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H. D. - Let Zeus

I

I say, I am quite done,
quite done with this;
you smile your calm
inveterate chill smile

and light steps back;
intolerate loveliness
smiles at the ranks
of obdurate bitterness;

you smile with keen
chiselled and frigid lips;
it seems no evil
ever could have been;

so, on the Parthenon,
like splendour keeps
peril at bay,
facing inviolate dawn.

II

Men cannot mar you,
women cannot break
your innate strength,
your stark autocracy;

still I will make no plea
for this slight verse;
it outlines simply
Love's authority:

but pardon this,
that in these luminous days,
I re-invoke the dark
to frame your praise;

as one to make a bright room
seem more bright,
stares out deliberate
into Cerberus-night.

III

Sometimes I chide the manner of your dress;
I want all men to see the grace of you;
I mock your pace, your body's insolence,
thinking that all should praise, while obstinate
you still insist your beauty's gold is clay:

I chide you that you stand not forth entire,
set on bright plinth, intolerably desired;
yet I in turn will cheat, will thwart your whim,
I'll break my thought, weld it to fit your measure
as one who sets a statue on a height
to show where Hyacinth or Pan have been.

IV

When blight lay and the Persian like a scar,
and death was heavy on Athens, plague and war,
you gave me this bright garment and this ring;

I who still kept of wisdom's meagre store
a few rare songs and some philosophising,
offered you these for I had nothing more;

that which both Athens and the Persian mocked
you took, as a cold famished bird takes grain,
blown inland through darkness and withering rain.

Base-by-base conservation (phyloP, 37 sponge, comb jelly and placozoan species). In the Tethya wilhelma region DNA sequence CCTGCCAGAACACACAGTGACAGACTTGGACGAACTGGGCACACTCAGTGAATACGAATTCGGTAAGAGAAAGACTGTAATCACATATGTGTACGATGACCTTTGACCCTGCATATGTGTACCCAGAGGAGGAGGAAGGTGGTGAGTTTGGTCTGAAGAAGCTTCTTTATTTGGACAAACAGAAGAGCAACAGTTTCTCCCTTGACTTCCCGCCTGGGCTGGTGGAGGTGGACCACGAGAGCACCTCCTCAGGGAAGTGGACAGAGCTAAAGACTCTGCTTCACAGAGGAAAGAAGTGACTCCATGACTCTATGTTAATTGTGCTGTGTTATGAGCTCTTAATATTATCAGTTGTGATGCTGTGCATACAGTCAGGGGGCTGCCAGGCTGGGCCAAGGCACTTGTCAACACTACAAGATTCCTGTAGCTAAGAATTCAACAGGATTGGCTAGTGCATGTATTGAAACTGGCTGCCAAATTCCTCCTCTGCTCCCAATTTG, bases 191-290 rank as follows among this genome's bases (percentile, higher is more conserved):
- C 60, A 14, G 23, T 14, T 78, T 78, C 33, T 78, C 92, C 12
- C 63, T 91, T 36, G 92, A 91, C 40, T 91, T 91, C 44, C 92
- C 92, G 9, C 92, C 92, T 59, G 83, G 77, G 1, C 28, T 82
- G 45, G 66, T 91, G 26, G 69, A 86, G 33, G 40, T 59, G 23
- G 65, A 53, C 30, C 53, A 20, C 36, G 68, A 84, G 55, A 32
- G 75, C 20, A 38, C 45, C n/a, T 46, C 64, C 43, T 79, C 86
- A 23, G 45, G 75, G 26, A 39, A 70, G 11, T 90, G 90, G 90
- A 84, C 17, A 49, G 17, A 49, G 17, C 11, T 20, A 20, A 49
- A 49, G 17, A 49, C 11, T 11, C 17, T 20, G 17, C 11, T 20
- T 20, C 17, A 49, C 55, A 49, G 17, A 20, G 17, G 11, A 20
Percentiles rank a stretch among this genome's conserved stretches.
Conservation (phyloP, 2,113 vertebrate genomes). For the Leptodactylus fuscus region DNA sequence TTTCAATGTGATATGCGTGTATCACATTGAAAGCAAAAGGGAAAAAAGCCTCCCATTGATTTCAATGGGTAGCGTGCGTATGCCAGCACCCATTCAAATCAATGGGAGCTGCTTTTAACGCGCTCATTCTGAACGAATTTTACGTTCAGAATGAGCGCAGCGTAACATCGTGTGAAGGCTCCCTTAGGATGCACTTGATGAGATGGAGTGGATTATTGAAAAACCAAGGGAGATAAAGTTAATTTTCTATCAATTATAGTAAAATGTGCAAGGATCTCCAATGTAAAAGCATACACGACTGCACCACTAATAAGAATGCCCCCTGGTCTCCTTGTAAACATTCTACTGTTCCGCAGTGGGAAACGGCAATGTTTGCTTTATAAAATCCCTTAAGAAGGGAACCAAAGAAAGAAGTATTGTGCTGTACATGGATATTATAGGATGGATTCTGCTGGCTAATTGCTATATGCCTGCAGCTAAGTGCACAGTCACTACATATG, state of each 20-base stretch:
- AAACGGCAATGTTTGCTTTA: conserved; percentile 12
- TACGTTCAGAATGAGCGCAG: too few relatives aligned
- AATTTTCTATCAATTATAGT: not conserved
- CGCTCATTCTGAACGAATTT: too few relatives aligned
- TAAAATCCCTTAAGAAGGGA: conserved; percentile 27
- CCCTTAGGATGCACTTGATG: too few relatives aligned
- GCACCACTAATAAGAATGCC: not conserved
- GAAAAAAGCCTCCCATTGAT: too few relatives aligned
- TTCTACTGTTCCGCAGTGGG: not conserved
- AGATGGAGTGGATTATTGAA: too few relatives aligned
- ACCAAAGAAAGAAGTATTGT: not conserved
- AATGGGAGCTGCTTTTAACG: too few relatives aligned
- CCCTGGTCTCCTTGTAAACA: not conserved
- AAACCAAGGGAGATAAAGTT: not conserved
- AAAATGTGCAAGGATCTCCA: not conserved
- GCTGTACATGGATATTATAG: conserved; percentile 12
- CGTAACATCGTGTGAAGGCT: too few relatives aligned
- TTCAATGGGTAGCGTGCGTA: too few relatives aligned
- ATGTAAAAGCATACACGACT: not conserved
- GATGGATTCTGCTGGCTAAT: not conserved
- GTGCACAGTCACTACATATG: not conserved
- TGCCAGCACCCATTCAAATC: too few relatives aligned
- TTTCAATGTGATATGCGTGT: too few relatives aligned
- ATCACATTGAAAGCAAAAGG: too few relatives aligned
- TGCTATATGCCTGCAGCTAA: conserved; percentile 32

V

Would you prefer myrrh-flower or cyclamen?
I have them, I could spread them out again;
but now for this stark moment while Love breaths
his tentative breath, as dying, yet still lives,
wait as that time you waited tense with me:

others shall love when Athens lives again,
you waited in the agonies of war;
others will praise when all the host proclaims
Athens the perfect; you, when Athens lost,
stood by her; when the dark perfidious host
turned, it was you who pled for her with death.

VI

Stars wheel in purple, yours is not so rare
as Hesperus, nor yet so great a star
as bright Aldebaran or Sirius,
nor yet the stained and brilliant one of War;

stars turn in purple, glorious to the sight;
yours is not gracious as the Pleiads' are
nor as Orion's sapphires, luminous;
yet disenchanted, cold, imperious face,
when all the others, blighted, reel and fall,
your star, steel-set, keeps lone and frigid tryst
to freighted ships, baffled in wind and blast.

VII

None watched with me
who watched his fluttering breath,
none brought white roses,
none the roses red;

many had loved,
had sought him luminous,
when he was blithe
and purple draped his bed;

yet when Love fell
struck down with plague and war,
you lay white myrrh-buds
on the darkened lintel;

you fastened blossom
to the smitten sill;
let Zeus record this,
daring Death to mar.

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Added: Jan 31 2004 | Viewed: 15705 times | Comments and analysis of Let Zeus by H. D. Comments (33)

Let Zeus - Comments and Information

Poet: H. D.
Poem: Let Zeus
Poem of the Day: Nov 9 2000

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Comment 31 of 33, added on May 29th, 2015 at 9:14 AM.
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